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Hi, How can I verify from wireshark traces if the fragmentation is happening or not when jumbo frames are configured? Any pattern or messages I need to look for? Also how do I troubleshoot the jumbo frames network performance issues?


asked 02 Apr '15, 09:55

vondutch9's gravatar image

accept rate: 0%

"How do I troubleshoot the jumbo frames network performance issues?" Start looking at the TCP flows, if you need help open a new thread stating this and provide a capture from both ends of the connection.

(02 Apr '15, 20:48) mrEEde

Fragmentation has occured when either the more fragment bit is set or the fragmentation offset is greater than zero. The filter tp display both types would look like: ==1 or ip.frag_offset gt 0

I typically also want to see the packets that require fragmentation but did not allow to be fragmented. So the path MTU discovery process kicks in an reduces the MTU size. A filter on those packet would be icmp.code == 4

So the combination of both in i little more cryptic notation is

ip[6:2]&3fff or icmp[1]==4

Regards Matthias

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answered 02 Apr '15, 12:22

mrEEde's gravatar image

accept rate: 20%

edited 03 Apr '15, 01:35

Ok here is what my wireshark trace looks like. Source is sending a packet of size 12426 to destination and then the destination is sending 5 acknowledgements. Each ack packet is a naked acknowledgement and acknowledges 2920 bytes. So can I conclude the packet from is broken down into packets of size 2920 by some router on the way and then delivered to Full size image if gets cropped in your browser, at if the image

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(02 Apr '15, 13:38) vondutch9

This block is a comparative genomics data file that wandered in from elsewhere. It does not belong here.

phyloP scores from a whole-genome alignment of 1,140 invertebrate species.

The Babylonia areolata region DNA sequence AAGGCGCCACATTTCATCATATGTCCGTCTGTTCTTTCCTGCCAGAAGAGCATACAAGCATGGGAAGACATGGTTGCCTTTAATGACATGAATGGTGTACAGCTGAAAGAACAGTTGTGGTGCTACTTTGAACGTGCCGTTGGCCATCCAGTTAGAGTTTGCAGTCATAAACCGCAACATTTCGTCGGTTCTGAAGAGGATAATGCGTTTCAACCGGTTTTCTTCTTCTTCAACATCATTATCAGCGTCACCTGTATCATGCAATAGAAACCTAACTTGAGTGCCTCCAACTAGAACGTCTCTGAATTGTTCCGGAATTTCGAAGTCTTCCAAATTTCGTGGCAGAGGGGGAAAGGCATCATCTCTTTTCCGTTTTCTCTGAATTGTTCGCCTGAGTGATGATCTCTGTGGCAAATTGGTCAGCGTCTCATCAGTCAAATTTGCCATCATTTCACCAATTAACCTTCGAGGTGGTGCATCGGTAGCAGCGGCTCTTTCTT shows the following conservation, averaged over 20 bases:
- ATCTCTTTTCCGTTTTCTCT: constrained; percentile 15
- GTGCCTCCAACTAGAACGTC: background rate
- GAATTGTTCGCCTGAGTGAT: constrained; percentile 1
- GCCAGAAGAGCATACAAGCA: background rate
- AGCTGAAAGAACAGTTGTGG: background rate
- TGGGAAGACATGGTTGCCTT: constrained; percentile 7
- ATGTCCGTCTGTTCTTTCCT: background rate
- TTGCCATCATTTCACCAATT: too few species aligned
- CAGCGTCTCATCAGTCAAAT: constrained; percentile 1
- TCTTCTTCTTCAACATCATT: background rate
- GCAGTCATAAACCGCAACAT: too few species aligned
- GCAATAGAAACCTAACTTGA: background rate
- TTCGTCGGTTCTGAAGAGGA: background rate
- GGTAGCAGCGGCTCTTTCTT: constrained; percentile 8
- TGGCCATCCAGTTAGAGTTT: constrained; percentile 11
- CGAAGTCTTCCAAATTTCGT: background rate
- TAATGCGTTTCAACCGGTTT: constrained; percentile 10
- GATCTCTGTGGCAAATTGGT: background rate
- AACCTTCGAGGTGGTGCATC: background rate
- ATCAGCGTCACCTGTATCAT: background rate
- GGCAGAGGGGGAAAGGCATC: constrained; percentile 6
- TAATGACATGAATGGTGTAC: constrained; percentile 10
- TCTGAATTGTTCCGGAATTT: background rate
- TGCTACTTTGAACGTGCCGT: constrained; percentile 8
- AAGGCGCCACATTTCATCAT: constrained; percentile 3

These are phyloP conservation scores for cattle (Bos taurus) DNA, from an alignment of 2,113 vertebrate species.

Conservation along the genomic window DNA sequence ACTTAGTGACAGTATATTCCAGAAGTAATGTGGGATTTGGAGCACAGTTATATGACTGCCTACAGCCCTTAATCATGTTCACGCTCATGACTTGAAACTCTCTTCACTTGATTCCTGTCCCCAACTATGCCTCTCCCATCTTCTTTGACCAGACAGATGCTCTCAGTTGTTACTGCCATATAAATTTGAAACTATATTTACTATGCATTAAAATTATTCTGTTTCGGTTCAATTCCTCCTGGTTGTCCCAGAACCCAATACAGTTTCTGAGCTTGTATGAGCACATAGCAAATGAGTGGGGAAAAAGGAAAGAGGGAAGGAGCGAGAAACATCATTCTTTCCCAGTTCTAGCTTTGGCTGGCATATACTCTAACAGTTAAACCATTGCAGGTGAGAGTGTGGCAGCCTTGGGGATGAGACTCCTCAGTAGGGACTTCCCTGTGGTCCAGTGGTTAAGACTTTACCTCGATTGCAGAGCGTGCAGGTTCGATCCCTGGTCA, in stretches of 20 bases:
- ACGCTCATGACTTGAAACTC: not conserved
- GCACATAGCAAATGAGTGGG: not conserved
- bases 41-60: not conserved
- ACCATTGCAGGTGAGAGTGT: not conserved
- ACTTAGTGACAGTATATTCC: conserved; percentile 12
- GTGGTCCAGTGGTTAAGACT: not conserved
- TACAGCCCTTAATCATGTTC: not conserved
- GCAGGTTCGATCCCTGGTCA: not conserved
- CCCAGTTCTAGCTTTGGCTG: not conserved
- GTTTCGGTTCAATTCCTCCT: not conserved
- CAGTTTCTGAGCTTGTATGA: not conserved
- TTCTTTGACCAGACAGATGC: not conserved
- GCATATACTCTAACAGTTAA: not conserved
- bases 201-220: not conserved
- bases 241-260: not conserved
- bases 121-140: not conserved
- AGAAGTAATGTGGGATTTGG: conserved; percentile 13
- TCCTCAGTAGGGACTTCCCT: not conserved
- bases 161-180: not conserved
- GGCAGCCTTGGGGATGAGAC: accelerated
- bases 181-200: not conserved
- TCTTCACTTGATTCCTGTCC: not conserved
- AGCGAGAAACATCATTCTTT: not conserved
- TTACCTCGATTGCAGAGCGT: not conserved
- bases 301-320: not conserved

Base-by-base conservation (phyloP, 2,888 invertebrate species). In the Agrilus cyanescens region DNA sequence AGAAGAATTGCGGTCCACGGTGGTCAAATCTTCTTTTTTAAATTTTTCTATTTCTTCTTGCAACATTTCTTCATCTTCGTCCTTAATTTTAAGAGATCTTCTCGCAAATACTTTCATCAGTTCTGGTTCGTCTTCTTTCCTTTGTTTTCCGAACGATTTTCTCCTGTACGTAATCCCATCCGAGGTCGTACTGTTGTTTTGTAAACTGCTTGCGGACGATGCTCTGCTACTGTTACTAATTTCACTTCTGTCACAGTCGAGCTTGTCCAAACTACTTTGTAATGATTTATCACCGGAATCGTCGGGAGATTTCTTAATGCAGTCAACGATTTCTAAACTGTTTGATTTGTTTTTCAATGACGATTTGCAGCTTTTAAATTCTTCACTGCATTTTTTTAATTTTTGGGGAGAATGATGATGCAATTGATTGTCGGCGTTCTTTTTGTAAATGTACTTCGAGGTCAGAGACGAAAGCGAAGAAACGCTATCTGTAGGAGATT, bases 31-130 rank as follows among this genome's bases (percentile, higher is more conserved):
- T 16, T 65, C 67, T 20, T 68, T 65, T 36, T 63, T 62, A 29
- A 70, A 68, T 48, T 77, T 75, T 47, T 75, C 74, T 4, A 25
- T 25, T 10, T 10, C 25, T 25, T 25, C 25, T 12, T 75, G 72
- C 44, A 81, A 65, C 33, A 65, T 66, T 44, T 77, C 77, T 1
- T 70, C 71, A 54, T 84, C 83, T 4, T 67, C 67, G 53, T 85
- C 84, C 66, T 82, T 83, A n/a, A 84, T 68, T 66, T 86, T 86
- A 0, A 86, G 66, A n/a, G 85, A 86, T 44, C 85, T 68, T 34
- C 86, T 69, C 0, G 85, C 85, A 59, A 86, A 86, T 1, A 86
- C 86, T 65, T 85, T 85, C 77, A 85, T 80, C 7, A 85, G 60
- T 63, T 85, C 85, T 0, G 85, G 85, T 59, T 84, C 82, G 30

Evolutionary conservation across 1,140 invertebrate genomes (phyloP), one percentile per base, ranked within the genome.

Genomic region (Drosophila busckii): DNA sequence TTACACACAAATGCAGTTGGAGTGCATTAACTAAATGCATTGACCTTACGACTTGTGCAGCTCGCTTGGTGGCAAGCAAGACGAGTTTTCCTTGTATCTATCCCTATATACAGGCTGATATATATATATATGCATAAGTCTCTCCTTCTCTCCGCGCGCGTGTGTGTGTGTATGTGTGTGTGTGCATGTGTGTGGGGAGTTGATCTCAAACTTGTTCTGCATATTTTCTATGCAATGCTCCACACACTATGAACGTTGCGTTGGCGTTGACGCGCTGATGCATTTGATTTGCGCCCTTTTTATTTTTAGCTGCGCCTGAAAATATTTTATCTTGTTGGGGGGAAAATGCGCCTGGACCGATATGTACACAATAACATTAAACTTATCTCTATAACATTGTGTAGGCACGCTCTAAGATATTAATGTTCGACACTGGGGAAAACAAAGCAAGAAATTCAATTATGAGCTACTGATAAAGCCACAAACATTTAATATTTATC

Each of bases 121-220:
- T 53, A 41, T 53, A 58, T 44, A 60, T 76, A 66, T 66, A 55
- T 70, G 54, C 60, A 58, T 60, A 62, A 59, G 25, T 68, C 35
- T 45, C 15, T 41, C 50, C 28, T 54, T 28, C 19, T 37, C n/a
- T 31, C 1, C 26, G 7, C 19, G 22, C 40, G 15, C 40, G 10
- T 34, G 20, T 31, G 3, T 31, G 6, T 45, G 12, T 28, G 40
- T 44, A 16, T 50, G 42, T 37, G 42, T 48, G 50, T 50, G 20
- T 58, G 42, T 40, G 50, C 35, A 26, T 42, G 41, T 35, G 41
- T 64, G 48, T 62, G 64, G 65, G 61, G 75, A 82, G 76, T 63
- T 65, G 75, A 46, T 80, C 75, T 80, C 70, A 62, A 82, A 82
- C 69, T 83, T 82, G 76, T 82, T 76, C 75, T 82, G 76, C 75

TCP usually acks every 2nd packet so when you see 2920 bytes being acked this means the remote side received two segments of 1460 bytes indicating an MTU size of 1500 along the route. Sending a packet size of 12426 is not possible as even jumboframes only allows an MTU of 9000 bytes. What you see is a trace at the sender that has LArgeSend or Segmentation Offload enabled where segmentation is done by the ethernet card.

(02 Apr '15, 14:08) mrEEde

So can we conclude that jumbo frames are not being used here at all? How can I make jumbo frames work here? Also if segmentation offload is enabled on nic card then how can wireshark know what size packets are being sent over on the wire?

(02 Apr '15, 14:14) vondutch9

The easiest way to determine if jumbo frames are used would be to inspect the SYN packets and look at the offered MSS. If you don't have the 3-way handshake you would need to have a trace at the receiver also and see how large the biggest inbound packet is.

(02 Apr '15, 20:35) mrEEde

"How can I make jumbo frames work here" - well, you need to use an MTU size of 9000 all the way along the path and your network hardware needs to enable it also. So it depends what the 'here' is. This is drifting away from the original question "how-to-check-if-fragmentation-is-happening" though ;-)

(02 Apr '15, 20:46) mrEEde

Hi meEEde! Very much appreciate it! Yup, its drifting from the original question as I know now jumbo frames are not there so Im thinking on next step is how to make it work, thanks to you. :-)

(02 Apr '15, 22:59) vondutch9

Good to hear, once you consider a question answered please use the checkmark next to the answer to close it out. Thanks

(02 Apr '15, 23:38) mrEEde

Enabling jumbo frames requires three things:

  1. Enabling them on the sender (usually on driver level)
  2. Enabling them on the receiver
  3. Enabling processing of jumbo frames on each and every network device between sender and receiver, meaning switches and routers.
(03 Apr '15, 02:00) Jasper ♦♦
showing 5 of 8 show 3 more comments

Please use the following display filter:


You can test it with the following sample capture file


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answered 02 Apr '15, 10:03

Kurt%20Knochner's gravatar image

Kurt Knochner ♦
accept rate: 15%

Thanks for your response. I do see a message Fragmented IP Protocol but when I try to apply the above mentioned filter, it doesnt show up anything. Also I am wondering the packet in this capture is just 38bytes, why is it fragmented if its not a jumbo packet at all. Also I note this is not TCP but UDP.

(02 Apr '15, 10:55) vondutch9

TCP never fragments, unless someone cheats.

(02 Apr '15, 11:51) Jasper ♦♦

Also I am wondering the packet in this capture is just 38bytes,

It's a demonstration of an attack.

(06 Apr '15, 04:04) Kurt Knochner ♦
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question asked: 02 Apr '15, 09:55

question was seen: 70,482 times

last updated: 06 Apr '15, 04:04

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